When you create a report it’s highly likely that you’d like to copy other visuals’ formats from an already formatted visual using “Format Painter” tool in Power BI. Perhaps you already used this awesome tool available in Power BI Desktop.
As you see in the tooltip shown while hovering over the “Format Painter” tool you can simply copy formats from an already formatted visual to another visual. But what if you have a lot of similar visuals to be formatted (painted) like shown in the below screenshot that I have several card visuals on top of my page. One of them is formatted as desired but the rest must still be formatted.
It would be good if I could paint all of them in one go right? So continue reading to see how we can do that.
There are a lot of discussions these days around Power BI tools to create reports and for sure many of you may have already downloaded and worked with some of them if not all of them. You may also already thought that some of the tools’ names are confusingly similar. I recently had an interesting conversation with fellow who has a lot of SSRS report writing background. I was talking about Paginated reports and said, I downloaded the latest version of Power BI Report Builder… that he immidiately said, wait a second…
John: Power BI Report Builder? Oh I see, that’s the one that you can create paginated reports with then you can deploy those reports into an SSRS instance.
me: NOPE! That’s not the case I’m afraid.
John: Oh I know, I meant Power BI Report Server, you can deploy the reports to an instance of Power BI Report Server. I knew it!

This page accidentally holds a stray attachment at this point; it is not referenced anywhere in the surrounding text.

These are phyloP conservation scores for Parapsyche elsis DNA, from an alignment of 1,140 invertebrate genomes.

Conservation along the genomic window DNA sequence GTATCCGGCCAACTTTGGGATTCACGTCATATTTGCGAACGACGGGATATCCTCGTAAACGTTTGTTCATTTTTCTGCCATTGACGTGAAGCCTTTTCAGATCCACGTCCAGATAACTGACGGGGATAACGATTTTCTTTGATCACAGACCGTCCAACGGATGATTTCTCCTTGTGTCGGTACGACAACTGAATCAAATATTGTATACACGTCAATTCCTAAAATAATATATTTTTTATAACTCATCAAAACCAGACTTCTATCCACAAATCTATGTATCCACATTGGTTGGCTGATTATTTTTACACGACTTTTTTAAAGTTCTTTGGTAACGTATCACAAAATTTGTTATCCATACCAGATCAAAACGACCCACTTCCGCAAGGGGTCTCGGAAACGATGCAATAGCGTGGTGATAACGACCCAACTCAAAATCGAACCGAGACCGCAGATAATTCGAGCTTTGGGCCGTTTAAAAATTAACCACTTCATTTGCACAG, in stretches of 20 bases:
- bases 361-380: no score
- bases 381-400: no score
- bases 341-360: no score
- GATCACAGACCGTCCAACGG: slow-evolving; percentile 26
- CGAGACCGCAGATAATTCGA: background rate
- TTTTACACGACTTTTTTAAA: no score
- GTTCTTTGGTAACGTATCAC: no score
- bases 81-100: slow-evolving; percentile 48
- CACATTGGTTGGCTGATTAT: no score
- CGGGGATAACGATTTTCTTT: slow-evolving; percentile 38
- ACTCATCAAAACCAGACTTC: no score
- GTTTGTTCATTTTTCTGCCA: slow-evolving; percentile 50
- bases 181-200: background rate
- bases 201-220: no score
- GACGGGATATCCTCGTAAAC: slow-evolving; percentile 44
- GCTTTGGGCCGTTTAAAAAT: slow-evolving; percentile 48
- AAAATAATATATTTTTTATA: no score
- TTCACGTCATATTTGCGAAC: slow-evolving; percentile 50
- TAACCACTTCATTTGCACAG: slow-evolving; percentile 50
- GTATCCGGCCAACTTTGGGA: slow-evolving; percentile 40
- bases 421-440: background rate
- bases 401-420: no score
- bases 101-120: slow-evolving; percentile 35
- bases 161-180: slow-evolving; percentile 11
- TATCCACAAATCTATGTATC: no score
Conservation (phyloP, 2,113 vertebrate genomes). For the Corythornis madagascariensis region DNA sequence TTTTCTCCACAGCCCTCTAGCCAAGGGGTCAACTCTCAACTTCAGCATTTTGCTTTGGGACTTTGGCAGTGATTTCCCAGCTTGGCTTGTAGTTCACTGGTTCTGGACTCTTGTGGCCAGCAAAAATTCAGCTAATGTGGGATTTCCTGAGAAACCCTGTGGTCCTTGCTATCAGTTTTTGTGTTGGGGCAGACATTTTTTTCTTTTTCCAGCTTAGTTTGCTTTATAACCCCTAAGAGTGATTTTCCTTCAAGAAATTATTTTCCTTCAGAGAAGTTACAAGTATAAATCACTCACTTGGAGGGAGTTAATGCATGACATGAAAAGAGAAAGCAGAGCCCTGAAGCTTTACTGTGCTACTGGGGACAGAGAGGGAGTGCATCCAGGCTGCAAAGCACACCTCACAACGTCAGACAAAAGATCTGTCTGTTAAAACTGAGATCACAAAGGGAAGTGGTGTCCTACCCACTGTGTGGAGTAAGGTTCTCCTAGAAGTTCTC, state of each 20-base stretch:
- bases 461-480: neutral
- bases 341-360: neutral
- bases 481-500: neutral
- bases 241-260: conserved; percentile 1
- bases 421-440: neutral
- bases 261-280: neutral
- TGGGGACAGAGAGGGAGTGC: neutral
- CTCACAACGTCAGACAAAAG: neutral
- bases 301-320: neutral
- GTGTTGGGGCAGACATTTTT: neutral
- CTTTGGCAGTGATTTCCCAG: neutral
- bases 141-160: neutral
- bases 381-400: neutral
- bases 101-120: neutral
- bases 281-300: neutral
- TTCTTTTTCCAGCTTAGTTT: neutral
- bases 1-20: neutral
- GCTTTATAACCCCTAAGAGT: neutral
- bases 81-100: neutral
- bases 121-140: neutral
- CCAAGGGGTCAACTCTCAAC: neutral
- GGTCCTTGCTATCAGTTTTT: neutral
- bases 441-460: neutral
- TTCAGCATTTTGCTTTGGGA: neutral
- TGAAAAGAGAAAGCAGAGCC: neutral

me: NO! That’s not what I’m talking about…
John: What the…?
I bet some of you had similar conversation with a friend or a customer. OK, in this post I explain a little bit about report authoring tools available to you and your organisation to get the most out of your Power BI ecosystem.
Here is a list of all reporting tools currently available to you:
Power BI Service: It is a SaaS (Software as a Service) offering from Microsoft in the cloud. The users in an organisation, based on their access rights, may be able to create and publish data, reports, dashboards in Power BI Service. The users can also schedule data refreshes on the published data as well as securely sharing and distributing the contents. While creating or editing reports is possible in Power BI Service, it is strongly recommended to avoid this method for several reasons. The most obvious one is that the changes you make in a report may be soon get overwritten by someone else that republishes the same report from Power BI Desktop. Check this blog post from SQLChick to see why you should avoid creating or editing reports directly from Power BI Service. The reports are downloadable in PBIX format. Use Power BI Service here.